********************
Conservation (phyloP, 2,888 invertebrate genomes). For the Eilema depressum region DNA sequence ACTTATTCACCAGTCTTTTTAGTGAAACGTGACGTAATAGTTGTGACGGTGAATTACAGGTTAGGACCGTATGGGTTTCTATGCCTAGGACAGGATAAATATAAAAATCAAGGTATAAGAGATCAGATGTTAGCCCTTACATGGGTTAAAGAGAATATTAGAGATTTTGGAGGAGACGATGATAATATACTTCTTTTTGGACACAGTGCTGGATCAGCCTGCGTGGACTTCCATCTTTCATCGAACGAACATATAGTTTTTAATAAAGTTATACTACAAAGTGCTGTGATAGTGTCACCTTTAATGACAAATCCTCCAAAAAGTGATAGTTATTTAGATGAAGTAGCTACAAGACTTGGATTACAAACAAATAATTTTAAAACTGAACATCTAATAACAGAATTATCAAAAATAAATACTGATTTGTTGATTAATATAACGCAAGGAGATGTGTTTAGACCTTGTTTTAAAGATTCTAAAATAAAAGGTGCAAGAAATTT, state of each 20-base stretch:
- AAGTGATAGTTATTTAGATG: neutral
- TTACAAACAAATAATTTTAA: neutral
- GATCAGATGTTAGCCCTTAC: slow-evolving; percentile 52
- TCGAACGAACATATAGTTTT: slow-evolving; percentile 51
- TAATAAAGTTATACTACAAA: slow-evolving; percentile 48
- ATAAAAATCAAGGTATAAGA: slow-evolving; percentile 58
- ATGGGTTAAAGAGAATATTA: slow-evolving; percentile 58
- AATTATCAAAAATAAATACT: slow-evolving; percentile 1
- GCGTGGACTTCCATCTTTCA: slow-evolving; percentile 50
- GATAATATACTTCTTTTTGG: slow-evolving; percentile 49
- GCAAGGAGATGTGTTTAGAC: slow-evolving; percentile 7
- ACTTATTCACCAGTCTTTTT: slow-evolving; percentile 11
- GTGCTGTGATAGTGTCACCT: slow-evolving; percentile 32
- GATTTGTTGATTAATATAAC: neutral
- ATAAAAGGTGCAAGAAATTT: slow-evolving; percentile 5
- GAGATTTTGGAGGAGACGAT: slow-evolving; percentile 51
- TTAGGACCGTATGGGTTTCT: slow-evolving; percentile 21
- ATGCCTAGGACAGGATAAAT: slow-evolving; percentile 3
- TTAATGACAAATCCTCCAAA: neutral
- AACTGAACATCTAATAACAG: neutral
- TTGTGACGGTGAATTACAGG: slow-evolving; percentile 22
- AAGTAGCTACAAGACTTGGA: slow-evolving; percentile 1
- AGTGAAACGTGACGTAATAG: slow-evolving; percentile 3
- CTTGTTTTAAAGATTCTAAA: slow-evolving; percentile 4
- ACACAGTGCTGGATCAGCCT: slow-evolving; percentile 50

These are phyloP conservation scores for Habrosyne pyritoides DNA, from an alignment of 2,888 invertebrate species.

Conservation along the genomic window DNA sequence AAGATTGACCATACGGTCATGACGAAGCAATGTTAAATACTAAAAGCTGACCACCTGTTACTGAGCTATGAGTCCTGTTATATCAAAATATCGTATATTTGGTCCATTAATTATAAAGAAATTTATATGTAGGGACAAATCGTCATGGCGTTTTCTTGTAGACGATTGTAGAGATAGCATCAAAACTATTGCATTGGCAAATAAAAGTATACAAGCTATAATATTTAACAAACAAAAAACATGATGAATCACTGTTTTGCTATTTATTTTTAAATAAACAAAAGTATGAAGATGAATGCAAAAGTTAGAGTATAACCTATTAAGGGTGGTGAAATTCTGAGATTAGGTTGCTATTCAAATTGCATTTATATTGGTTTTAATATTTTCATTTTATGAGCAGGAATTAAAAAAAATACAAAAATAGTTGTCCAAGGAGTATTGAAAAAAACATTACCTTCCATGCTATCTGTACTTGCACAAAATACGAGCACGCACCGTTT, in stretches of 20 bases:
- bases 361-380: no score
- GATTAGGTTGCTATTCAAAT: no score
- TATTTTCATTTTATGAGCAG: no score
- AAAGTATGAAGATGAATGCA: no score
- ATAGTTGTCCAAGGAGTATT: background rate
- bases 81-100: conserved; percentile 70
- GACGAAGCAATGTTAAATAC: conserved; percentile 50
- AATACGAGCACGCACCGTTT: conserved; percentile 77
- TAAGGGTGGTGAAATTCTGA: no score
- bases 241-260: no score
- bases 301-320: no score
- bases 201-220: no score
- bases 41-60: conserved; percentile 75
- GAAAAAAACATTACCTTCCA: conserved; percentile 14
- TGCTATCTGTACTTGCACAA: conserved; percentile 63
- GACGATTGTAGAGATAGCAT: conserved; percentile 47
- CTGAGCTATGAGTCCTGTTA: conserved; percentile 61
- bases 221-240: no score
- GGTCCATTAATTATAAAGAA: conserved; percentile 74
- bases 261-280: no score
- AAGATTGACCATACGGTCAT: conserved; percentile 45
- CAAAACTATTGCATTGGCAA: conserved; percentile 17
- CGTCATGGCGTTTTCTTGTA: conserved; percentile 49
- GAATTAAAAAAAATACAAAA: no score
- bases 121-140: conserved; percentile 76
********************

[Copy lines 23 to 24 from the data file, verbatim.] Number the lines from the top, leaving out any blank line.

- AAGTAGCTACAAGACTTGGA: slow-evolving; percentile 1
- AGTGAAACGTGACGTAATAG: slow-evolving; percentile 3